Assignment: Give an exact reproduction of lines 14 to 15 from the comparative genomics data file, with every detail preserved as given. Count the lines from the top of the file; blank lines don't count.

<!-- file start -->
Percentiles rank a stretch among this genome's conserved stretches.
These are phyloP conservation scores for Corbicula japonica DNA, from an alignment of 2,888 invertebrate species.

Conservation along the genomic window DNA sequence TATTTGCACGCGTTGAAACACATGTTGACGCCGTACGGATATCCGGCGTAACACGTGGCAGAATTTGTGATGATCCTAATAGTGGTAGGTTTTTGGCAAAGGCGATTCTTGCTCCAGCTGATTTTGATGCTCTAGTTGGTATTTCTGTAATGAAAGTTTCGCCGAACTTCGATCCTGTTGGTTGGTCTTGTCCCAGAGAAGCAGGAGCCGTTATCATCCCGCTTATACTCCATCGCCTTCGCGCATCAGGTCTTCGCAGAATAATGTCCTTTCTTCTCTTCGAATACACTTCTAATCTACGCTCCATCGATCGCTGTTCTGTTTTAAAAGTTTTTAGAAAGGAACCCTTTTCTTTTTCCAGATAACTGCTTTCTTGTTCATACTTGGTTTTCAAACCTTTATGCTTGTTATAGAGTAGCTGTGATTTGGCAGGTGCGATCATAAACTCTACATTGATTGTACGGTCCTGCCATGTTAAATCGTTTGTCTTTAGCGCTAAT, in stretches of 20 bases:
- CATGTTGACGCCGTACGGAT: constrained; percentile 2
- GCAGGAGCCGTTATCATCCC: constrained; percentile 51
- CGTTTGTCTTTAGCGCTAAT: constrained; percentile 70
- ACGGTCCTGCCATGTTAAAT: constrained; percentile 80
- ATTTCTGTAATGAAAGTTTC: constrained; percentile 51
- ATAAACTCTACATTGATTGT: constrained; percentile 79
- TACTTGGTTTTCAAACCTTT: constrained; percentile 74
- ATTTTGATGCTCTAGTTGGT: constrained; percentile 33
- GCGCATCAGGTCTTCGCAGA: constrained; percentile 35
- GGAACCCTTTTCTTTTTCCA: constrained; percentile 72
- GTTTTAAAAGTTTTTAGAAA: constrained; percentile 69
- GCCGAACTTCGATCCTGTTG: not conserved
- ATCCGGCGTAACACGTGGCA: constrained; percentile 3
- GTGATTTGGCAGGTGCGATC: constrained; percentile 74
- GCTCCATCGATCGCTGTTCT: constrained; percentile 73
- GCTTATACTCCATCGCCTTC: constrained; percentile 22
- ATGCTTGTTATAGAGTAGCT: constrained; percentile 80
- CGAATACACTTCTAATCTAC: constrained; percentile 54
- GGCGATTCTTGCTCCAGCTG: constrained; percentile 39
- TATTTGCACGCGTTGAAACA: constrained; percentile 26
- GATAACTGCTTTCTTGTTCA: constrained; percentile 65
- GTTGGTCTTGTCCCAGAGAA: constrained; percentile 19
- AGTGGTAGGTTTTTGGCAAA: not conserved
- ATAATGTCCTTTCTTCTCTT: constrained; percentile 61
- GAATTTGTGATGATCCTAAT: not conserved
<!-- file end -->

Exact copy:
- GTTTTAAAAGTTTTTAGAAA: constrained; percentile 69
- GCCGAACTTCGATCCTGTTG: not conserved